Press Box Bundle: Illinois vs. No. 10 Penn State


Austin Yattoni

Illinois wide receiver Ricky Smalling (left) celebrates with wide receiver Trenard Davis (right) after scoring a touchdown during the game against Penn State at Memorial Stadium on Friday. The Illini lost 63-24.

By Eli Schuster, Sports Editor

The Daily Illini Game Day Podcast:

Video Recap:

First half observations:

In a game against the No. 10 team in the country, you have to take advantage of every opportunity you can get. Stanley Green forcing a fumble on the opening drive for Penn State could have almost redeemed himself for the several blown coverage moments that he had in the weeks prior. However, while the hard hit to force the loose ball gave flashbacks of a once prime Lovie-Smith-style defense, the offense couldn’t get anything going to capitalize on the opportunity.

A deep ball on 3rd and 3 made us question what kind of play-calling we would see from Rod Smith in the game. After a rare missed Chase McLaughlin field goal (let’s be honest, Illini fans can’t be mad at the guy), Penn State missed a field goal of its own, and a glimmer of hope began to shine in Illinois.

Rod Smith couldn’t hold back in this game, and he went with what works best. Mike Epstein dominated the Illini’s first scoring drive. A lot of credit is due to the offensive line, who was able to create holes against a Penn State defensive line that is full of, for a lack of better words, grown men.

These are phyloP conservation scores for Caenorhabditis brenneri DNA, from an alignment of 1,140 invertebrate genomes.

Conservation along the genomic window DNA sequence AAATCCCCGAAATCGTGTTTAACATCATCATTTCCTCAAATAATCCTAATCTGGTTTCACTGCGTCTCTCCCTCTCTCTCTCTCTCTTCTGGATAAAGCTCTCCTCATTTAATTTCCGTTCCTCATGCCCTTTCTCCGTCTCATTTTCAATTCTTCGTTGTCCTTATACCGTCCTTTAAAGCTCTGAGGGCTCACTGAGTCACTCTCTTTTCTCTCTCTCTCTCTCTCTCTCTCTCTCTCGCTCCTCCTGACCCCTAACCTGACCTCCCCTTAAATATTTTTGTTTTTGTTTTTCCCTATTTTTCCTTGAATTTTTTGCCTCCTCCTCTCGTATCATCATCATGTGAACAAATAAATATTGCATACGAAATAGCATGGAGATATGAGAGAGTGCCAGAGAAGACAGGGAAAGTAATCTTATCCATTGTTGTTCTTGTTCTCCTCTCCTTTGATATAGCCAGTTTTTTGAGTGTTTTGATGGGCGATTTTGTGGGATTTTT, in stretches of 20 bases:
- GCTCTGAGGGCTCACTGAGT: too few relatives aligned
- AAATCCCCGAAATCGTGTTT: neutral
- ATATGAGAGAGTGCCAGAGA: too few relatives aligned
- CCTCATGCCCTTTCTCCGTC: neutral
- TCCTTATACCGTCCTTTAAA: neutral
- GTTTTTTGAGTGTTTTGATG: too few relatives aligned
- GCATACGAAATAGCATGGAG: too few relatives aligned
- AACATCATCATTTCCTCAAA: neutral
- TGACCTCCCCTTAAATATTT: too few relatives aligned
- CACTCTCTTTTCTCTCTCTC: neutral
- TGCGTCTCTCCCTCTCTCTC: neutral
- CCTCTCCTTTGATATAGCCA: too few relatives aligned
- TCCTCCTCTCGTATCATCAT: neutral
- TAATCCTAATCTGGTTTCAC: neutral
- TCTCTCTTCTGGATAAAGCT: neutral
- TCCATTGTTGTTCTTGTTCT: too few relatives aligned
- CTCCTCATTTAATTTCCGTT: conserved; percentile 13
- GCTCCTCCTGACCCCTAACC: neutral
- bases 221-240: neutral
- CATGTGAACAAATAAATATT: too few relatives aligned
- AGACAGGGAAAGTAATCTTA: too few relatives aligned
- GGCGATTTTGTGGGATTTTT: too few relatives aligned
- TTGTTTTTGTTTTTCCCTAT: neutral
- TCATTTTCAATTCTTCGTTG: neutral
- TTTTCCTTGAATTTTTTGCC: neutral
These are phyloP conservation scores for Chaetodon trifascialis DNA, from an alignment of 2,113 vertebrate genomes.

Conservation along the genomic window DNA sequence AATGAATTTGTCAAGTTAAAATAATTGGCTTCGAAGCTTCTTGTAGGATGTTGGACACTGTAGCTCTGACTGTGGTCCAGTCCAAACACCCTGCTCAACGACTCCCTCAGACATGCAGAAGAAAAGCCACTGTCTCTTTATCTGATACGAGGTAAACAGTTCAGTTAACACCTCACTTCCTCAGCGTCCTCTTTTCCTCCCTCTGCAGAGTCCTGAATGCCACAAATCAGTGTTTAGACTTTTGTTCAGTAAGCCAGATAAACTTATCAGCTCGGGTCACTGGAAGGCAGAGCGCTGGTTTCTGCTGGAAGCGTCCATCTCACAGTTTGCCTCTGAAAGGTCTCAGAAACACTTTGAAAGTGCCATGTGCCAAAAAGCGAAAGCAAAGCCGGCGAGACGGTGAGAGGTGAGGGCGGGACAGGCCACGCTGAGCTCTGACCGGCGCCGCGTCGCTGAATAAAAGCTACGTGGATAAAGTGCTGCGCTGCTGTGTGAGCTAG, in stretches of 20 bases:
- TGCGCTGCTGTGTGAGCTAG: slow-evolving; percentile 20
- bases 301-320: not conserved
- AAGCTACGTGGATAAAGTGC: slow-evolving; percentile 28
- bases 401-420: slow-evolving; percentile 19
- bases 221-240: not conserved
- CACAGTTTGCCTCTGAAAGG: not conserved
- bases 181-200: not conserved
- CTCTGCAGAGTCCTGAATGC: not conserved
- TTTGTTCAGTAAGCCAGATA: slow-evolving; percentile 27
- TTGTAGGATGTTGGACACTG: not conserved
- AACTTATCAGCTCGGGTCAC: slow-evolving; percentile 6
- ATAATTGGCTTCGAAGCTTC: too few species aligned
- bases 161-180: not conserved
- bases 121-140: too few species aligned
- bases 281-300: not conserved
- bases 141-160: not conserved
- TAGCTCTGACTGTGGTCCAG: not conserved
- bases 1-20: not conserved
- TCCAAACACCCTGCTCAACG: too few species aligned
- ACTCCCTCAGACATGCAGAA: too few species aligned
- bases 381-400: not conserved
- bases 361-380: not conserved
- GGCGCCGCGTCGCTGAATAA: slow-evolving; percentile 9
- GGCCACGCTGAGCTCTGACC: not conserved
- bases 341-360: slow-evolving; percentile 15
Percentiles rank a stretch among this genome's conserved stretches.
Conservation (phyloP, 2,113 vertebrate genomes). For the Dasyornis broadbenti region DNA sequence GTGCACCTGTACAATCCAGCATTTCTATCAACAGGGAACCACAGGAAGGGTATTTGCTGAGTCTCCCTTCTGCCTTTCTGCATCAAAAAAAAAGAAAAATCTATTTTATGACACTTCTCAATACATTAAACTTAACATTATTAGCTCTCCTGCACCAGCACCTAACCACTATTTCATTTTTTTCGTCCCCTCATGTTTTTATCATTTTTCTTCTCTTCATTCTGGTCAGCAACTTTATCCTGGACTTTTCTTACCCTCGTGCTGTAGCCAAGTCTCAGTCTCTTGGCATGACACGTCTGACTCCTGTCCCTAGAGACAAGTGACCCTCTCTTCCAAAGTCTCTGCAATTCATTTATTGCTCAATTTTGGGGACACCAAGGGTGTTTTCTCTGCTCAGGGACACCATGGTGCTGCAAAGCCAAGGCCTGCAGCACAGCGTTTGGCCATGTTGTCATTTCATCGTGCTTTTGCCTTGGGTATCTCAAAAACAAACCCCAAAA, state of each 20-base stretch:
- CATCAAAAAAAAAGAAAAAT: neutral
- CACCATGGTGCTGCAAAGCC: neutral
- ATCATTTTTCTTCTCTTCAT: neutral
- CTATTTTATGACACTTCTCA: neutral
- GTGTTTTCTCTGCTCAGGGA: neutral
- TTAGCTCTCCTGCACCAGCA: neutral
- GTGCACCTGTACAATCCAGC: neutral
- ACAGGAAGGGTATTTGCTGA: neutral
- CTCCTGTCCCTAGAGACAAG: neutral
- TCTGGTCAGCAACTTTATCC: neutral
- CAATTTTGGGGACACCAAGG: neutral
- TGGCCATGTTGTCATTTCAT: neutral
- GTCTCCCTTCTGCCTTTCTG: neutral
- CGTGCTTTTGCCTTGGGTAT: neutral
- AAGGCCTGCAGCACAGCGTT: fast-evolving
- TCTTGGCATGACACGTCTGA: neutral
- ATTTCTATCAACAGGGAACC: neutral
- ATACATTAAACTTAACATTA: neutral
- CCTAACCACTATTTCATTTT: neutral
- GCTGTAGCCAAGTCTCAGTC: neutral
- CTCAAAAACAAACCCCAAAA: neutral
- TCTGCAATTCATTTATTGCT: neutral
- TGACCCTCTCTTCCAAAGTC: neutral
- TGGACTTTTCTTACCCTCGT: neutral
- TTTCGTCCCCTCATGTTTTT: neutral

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    Penn State eventually found themselves with a 14-7 lead, partially thanks to a suspect pass interference call against Illinois. Defensive back Sydney Brown was tailing behind the Nittany Lions KJ Hamler and barely laid a finger on the man. To be honest, it’s the Penn State Big Ten bias coming into play. The call sucked the life from the stadium and an easy three-and-out followed for Illinois on its next drive. Penn State carries the momentum to grab a 21-7 lead.

    The Illini offense was able to regain its composure, and this time relied on running back Reggie Corbin to get their scoring drive started. For, literally, a couple seconds the Illini had a touchdown grabbed away from them as one of the oddest fumble plays I’ve ever seen took place. Here this describes it best below:

    Fortunately, it gave Illinois the boost it needed to grab another touchdown. In addition, the defense must have fed off the energy as well, forcing Penn State to punt and then intercepting Trace McSorley toward the end of the half. Delano Ware’s read of McSorley’s throw was the best yet from the freshman and it helped set up a Chase McLaughlin field goal to end the half with Illinois in striking distance 21-17.

    Second half observations:

    It didn’t take long for the Illini to find their way into the end zone. Rod Smith’s genius came to light with a perfect trick play that allowed former-quarterback turned wide receiver Trenard Davis to throw a touchdown in hands of a wide-open Ricky Smalling.